Twenty years of rest returns grazing potential, but not palatable plant diversity, to Karoo rangeland, South Africa

Seymour, C. L., et al., 2010. Journal of Applied Ecology

Original research (primary data)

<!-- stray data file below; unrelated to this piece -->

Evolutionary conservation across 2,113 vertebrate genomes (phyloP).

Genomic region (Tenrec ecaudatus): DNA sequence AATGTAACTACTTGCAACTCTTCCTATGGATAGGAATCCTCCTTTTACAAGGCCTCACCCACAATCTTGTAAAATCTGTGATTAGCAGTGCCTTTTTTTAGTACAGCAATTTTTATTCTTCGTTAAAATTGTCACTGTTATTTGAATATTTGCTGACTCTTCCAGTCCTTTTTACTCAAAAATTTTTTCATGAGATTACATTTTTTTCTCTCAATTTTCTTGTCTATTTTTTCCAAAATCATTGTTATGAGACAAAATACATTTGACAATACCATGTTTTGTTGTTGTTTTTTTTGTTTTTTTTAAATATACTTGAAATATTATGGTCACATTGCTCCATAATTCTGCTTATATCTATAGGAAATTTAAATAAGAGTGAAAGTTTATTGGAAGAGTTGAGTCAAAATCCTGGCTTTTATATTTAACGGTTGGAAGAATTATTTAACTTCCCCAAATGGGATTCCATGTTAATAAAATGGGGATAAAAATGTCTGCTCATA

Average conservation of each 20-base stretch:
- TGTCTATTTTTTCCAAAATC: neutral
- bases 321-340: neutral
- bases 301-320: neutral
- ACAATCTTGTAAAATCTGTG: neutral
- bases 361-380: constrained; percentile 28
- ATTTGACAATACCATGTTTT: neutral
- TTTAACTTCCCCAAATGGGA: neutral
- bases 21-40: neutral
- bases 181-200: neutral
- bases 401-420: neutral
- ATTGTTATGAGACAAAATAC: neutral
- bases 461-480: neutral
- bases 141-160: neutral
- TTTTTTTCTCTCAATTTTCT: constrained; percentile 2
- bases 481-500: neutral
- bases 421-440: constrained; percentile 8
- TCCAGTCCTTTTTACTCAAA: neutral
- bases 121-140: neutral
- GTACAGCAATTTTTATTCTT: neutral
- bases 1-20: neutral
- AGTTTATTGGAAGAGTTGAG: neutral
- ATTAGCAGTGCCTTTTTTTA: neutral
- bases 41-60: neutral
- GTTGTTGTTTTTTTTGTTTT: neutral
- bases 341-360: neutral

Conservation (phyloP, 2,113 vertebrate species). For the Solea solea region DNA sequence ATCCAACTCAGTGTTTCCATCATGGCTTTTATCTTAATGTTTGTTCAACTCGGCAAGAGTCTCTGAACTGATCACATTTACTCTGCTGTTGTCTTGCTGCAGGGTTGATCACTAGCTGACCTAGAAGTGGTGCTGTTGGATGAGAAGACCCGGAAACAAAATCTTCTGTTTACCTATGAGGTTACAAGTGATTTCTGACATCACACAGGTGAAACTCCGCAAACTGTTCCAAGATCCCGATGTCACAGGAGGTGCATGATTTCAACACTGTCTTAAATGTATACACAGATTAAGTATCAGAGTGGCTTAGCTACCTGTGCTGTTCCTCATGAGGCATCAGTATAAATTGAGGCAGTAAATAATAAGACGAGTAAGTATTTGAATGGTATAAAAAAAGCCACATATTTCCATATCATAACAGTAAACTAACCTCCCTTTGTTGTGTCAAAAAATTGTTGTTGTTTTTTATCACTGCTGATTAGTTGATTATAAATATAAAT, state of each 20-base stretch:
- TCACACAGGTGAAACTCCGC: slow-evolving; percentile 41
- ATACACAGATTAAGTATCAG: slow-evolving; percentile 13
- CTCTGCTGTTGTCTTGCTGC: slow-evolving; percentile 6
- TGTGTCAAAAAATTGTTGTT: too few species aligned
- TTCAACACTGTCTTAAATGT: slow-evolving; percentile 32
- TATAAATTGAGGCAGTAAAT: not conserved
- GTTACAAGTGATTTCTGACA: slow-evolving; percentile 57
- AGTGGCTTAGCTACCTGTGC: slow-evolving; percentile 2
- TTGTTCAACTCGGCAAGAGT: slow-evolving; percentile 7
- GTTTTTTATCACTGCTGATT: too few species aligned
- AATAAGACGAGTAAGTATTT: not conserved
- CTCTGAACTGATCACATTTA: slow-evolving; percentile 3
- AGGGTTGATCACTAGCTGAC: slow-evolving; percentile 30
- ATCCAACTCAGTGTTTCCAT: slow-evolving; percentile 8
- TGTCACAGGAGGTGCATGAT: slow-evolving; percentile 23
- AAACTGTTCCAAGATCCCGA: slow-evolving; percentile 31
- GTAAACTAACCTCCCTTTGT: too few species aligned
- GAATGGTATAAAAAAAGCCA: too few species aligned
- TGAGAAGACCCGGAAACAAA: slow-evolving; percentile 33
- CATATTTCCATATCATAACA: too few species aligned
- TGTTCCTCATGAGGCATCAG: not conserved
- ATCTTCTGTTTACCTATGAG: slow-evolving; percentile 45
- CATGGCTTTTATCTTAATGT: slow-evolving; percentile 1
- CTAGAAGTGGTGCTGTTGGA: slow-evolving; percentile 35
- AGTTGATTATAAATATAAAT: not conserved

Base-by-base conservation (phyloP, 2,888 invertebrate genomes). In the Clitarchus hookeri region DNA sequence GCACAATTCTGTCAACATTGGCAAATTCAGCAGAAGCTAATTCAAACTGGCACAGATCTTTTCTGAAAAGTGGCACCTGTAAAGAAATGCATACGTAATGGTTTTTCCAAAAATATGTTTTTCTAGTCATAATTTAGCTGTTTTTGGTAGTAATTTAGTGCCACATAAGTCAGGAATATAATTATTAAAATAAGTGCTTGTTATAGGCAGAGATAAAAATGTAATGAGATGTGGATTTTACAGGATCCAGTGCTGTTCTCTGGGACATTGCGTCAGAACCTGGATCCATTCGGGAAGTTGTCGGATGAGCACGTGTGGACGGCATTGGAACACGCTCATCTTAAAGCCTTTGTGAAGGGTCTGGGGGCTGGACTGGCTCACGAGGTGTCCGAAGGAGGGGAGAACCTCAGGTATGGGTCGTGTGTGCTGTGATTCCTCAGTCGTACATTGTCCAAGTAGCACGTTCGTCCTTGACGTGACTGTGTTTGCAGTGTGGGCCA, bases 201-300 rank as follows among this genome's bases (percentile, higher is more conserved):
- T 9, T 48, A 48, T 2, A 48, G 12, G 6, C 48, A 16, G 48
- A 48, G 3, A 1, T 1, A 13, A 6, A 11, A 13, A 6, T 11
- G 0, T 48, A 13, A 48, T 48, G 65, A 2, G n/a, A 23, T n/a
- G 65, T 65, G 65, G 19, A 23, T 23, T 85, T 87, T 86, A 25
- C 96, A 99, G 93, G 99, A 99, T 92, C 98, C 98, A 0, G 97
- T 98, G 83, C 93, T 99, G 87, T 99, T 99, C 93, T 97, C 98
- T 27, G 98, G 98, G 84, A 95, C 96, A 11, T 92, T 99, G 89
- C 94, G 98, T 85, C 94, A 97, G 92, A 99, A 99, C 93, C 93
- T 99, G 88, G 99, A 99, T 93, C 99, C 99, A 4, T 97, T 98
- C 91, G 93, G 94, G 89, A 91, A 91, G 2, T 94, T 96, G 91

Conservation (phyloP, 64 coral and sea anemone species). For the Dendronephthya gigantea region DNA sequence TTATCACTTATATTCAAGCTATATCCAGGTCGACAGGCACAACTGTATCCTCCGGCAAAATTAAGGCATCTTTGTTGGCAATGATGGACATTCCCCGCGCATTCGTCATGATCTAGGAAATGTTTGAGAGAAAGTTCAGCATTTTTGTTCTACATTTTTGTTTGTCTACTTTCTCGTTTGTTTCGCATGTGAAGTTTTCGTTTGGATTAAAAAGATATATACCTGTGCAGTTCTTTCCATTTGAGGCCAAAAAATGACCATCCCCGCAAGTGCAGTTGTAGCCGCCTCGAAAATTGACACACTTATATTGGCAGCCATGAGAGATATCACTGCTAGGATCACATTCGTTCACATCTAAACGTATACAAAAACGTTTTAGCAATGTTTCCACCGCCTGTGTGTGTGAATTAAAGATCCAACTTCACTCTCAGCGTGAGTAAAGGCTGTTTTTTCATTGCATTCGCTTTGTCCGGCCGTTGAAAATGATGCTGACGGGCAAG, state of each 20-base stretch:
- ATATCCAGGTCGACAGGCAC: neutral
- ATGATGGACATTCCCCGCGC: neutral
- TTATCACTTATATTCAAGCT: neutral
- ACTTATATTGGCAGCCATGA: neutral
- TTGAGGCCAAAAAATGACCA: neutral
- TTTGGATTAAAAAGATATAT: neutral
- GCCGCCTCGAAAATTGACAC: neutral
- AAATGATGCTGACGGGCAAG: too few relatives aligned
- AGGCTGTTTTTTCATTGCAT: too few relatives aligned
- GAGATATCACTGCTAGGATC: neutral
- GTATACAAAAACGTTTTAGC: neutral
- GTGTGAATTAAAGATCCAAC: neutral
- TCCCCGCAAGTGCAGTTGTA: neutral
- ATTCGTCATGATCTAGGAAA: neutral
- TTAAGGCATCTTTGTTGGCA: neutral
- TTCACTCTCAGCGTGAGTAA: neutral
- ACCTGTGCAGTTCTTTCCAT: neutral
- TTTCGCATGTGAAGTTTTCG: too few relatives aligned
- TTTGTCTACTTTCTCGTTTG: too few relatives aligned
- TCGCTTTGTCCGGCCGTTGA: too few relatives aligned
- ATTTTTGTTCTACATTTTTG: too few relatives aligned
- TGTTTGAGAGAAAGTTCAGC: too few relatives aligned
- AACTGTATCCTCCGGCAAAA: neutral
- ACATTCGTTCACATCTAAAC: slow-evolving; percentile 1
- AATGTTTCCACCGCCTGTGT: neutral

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P>1. Up to 73% of the world’s rangelands are degraded, and increasing demand for meat in developing countries and a growing human population are likely to exert even greater pressures on rangelands in the next 20-50 years. Restoration of rangeland grazing potential and resilience is therefore important, particularly in the face of climate change. 2. We investigated the influence of past stocking rates (from 1910 to 1987), rainfall, and current grazing regimes (from 1988 to 2008) on plant assemblages, grazing potential, and diversity of palatable species in southern Karoo rangelands, South Africa. 3. We used herbivore exclusion experiments to test whether resting rangeland for 20 years enables recovery of plant assemblages (where seed sources are present within 50 m), regardless of previous grazing history. Mean annual rainfall over this period was 15% higher than the mean annual rainfall for the preceding 80 years and included two exceptionally wet years. 4. While rainfall was a primary driver of total vegetation cover, grazing history explained differences in plant species composition: plots with shared historical grazing intensity were more similar than plots with the same grazing regimes between 1988 and 2008. 5. In historically heavily-grazed exclusion plots, cover of the palatable species Tripteris sinuata (formerly Osteospermum sinuatum) returned to levels comparable to that in both exclusion and lightly-grazed plots with a moderate grazing history. Five palatable species (Pteronia empetrifolia, Tetragonia spicata, Berkheya spinosa, Hereroa latipetala and Ruschia spinosa) failed to re-establish, however, despite the presence of seed-producing plants nearby. Furthermore, only cover of P. empetrifolia increased significantly in historically moderately-grazed plots. Cover of unpalatable plants (e.g. Pteronia pallens) increased in all plots over time. 6.Synthesis and applications. These findings suggest that present species composition of arid shrublands reflects historical management at time scales greater than 20 years. Despite high rainfall enabling the return of grazing potential through recovery of a single forage species, rest alone did not ensure the return of all palatable species, with implications for rangeland resilience. Restoring the full suite of palatable species over management timeframes will require more complex interventions such as reseeding or selective clearing.